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OTTAWA (Reuters) - Canada's economy shrank more than expected in November as businesses across most sectors clipped back production, suggesting the recession that started in the fourth-quarter is steeper than expected.
The economy contracted 0.7 percent in the month, the biggest drop in five years, as feeble global demand forced cuts and layoffs in manufacturing, construction, wholesale and real estate industries, Statistics Canada said on Friday.
In the worst year-over-year performance since August 1991, the economy shrank 0.8 percent compared with November 2007. The Canadian dollar strengthened slightly after the data
Economists, surprised by the swift deterioration from a 0.1 percent decline in October, now expect the fourth-quarter contraction of close to 3 percent. That compares with the Bank of Canada's latest projection of a 2.3 percent decline.
"The prognosis for fourth quarter GDP is not looking particularly good," said Charmaine Buskas, senior economics strategist for TD Securities.
"The decline in economic activity has been increasingly broad based and suggests that recession's grip on the Canadian economy is indeed, strong," she said.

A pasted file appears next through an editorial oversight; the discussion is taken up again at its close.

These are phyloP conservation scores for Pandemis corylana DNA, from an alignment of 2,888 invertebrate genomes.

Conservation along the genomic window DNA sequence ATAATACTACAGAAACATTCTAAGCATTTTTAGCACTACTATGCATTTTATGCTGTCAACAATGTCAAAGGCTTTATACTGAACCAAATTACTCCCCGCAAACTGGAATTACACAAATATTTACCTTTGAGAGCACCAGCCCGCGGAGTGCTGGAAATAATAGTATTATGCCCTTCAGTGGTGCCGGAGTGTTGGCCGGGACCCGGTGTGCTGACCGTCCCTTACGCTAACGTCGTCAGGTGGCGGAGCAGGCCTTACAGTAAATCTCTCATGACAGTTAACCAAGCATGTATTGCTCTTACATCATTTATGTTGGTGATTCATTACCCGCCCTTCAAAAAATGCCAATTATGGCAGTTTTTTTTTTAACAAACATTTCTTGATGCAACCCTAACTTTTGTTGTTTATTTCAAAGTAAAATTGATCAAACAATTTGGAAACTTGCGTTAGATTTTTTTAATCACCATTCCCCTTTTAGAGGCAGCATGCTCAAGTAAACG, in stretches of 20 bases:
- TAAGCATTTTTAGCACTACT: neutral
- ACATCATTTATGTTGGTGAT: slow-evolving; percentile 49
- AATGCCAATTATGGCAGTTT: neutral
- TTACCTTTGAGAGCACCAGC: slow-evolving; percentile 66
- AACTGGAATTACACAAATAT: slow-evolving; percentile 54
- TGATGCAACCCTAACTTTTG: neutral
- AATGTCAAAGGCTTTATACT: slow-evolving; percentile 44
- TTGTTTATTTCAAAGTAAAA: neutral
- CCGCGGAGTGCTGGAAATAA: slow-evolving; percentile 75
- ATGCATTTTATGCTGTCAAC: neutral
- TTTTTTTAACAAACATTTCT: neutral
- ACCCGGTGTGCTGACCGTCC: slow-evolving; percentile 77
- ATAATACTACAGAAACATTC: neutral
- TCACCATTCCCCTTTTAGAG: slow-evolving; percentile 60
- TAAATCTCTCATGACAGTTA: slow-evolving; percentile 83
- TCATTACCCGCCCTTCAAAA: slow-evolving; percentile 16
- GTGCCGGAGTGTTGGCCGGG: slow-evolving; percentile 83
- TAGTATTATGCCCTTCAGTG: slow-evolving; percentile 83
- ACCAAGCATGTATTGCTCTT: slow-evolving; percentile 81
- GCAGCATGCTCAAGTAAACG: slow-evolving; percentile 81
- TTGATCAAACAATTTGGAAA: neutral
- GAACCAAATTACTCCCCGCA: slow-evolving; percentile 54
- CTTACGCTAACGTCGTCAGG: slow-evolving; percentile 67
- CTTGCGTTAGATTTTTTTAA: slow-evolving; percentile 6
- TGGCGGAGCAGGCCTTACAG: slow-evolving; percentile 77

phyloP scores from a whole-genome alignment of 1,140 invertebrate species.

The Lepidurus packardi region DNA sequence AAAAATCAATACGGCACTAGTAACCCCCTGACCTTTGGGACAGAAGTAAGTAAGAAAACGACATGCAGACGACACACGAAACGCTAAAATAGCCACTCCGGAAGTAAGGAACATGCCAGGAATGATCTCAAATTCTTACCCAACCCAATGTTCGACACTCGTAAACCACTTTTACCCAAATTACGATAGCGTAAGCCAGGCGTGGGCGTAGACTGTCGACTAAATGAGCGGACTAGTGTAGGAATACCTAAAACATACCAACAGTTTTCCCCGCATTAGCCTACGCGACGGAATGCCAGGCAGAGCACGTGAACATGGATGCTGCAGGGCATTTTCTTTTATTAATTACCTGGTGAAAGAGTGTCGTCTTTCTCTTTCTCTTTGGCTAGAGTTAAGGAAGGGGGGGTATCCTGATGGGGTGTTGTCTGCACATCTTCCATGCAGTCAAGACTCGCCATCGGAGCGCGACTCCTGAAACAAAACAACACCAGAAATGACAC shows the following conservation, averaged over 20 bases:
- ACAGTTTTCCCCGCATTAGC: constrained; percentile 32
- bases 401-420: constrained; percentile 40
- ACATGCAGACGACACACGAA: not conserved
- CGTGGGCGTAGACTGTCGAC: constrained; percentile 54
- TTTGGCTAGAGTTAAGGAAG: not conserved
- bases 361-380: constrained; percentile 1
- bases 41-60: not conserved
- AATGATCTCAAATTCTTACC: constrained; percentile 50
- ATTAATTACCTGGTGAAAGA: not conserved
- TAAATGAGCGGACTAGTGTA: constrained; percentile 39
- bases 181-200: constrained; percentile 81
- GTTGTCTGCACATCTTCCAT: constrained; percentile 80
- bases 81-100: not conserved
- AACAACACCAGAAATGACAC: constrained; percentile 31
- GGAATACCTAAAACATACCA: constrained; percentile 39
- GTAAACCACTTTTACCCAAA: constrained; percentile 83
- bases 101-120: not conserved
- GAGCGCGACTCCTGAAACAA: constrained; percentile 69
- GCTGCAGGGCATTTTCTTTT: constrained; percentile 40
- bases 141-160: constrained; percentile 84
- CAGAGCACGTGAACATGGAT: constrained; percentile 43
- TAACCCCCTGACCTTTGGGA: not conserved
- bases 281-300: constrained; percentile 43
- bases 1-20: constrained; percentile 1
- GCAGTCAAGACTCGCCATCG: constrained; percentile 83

Analysts in a Reuters poll had called for a 0.4 percent decline.
The Canadian data came at the same time the United States reported its economy shrank at its fastest pace in nearly 27 years in the fourth quarter. GDP plummeted at a 3.8 percent annual rate.
Canada appears headed in the same direction, said Doug Porter, deputy chief economist at BMO Capital Markets.
"After largely skating above the fray for a spell, the economy clearly reached a breaking point late last year," he said.
"And while many indicators continue to hold up relatively better than in the U.S., the final tally for real GDP growth in Q4 will not be so very different between the two countries," he said.
Canada's recovery will also depend on the U.S. recovery because of its reliance on U.S. demand for its exports.
Manufacturing activity slid 2.1 percent amid heavy layoffs and production cuts in the auto industry, primary metals, chemicals and paper products.
As the housing market stalls, construction fell 1.2 percent in November and real estate agents and brokers reported a 12.8 percent decline in their business.
Weak demand for machinery and equipment knocked down wholesale trade by 3.1 percent and declining commodity prices caused a 0.5 percent contraction in the energy sector.
Retail sales also fell 0.5 percent as consumer confidence in November fell to a 26-year low.
Reporting by Louise Egan; Editing by Frank McGurty